As I got older, the books got longer and I soon lost interest in such reading programs. By high school I had fallen into the bad habit of only reading what was assigned in class. This meant that summers seemed to go on forever… Boredom set in and my attitude plummeted sharply. My parents tried to encourage me to do something about it… “Take up a hobby or go someplace on your bicycle,” but I wasn’t budging. I just wanted to be miserable. And I wanted everyone to know it, as well.
That’s when my older brother introduced me to George Orwell’s Animal Farm. It was short, maybe 70 pages or so, and its story line intrigued me so much that I finished it in practically a single sitting. Unheard of at the time for me!
And that’s what brought reading back to life for me.
So why am I telling you this?
Because I am at a crossroads in my reading regimen.
Beloved authors have died or have ceased to write about the characters that had initially wooed me into reading their novels. I have over-indulged in spiritual reading (four books in the first three months of the year), and am now looking for something ‘light’ and innocuous.
I need to fall in love with reading once again.
And while I could go back to the classics and reread one or more of them, I know that their authors won’t be writing any more books so the sense of expectation is lost even before I begin. There is something in me hungering for new adventures. A commitment of characters and a world that will continue to grow and transform for the next phase of my life.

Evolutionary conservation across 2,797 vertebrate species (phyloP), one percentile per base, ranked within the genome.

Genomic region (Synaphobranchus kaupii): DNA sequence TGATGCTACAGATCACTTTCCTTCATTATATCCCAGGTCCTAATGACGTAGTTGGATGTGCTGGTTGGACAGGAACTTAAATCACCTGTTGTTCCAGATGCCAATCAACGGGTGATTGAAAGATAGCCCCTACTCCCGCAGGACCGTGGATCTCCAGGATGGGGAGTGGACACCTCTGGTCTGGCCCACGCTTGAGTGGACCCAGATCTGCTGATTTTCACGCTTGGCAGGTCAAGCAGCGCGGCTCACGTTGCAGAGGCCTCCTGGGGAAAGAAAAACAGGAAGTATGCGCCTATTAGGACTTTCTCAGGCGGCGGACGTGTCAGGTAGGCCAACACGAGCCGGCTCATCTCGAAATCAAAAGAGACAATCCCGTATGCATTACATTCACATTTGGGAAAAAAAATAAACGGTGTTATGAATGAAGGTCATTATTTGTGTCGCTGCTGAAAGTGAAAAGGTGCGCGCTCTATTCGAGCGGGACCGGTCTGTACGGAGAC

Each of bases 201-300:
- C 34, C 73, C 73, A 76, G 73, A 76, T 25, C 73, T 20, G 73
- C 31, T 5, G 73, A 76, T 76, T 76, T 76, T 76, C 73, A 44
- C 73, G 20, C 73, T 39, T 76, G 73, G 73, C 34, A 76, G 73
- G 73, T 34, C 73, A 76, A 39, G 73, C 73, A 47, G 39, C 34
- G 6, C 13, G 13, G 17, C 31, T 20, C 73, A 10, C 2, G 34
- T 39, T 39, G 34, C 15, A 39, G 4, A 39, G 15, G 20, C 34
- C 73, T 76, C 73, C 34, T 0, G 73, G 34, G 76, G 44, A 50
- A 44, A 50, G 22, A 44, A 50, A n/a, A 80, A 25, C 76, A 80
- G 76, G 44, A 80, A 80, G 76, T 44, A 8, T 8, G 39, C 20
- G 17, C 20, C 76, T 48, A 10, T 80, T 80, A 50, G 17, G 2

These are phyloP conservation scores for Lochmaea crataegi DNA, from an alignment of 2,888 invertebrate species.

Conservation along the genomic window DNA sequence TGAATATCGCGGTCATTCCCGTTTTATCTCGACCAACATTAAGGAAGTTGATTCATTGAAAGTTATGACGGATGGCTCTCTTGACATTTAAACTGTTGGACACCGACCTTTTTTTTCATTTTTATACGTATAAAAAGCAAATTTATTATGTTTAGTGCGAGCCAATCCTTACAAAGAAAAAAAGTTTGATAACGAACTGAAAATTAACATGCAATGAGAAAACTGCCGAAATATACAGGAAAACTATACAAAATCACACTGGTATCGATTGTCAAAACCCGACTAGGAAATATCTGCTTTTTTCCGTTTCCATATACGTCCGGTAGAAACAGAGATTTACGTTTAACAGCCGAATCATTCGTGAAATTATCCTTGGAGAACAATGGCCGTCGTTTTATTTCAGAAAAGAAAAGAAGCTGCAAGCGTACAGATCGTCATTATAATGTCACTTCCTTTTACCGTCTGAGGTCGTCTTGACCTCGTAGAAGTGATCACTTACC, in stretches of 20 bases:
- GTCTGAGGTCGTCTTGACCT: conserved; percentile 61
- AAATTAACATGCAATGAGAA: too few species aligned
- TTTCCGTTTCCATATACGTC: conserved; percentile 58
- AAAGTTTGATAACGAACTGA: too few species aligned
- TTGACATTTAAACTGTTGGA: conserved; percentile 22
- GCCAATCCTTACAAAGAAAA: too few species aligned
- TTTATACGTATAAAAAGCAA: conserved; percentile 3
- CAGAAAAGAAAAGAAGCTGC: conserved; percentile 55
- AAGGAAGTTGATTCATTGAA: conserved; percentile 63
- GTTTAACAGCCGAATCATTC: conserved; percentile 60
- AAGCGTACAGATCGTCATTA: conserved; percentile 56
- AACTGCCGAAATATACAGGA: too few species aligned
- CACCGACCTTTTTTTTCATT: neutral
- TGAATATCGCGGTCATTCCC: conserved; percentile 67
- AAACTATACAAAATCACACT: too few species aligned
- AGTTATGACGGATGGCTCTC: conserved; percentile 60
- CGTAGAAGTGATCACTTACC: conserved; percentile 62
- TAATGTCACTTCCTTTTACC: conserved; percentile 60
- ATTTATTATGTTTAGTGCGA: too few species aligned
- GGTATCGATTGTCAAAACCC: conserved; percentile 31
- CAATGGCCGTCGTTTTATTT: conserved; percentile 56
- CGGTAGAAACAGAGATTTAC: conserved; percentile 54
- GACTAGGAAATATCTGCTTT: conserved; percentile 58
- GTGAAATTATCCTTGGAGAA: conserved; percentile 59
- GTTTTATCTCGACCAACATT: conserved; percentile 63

This search for ‘meaning’ compelled me last month to ask friends and family members, “What’s on your summer reading list?” and, I must tell you, I have been getting a lot of blank stares.
Perhaps it’s because they know that I do a lot of reading already. Or they think that it has to be something “religious.” Or they are embarrassed by the genre of books they are reading and don’t want to admit they are reading strictly for the fun and joy of reading.
I asked my mom on Mother’s Day what she would recommend. She didn’t respond right away. Not to let the subject drop, I asked her about an author I knew she had been reading for years (I think he’s written 50 or more books).
“Would you recommend him?” I asked.
“Not really,” she replied.
“What?” I thought. “Why would you continue to read someone you don’t like?”
Seeing the surprise in my expression, she added, “Some are okay. Others, not so much. I keep hoping for the best.”
And so should we all.
As people of faith we need to keep the flame of our hope burning brightly. We need to remember the words of St. Peter to always be ready to share “the reason for your hope.” To fear not! And to never judge a book by its cover. Even when that book is the Holy Bible.
I don’t know what book I will read this summer. I just know that I will enjoy the chance to get to meet new and interesting characters. And pray that they get to know me, as well.
John De Gano is a deacon serving at St. Catherine of Alexandria Parish in Riverside.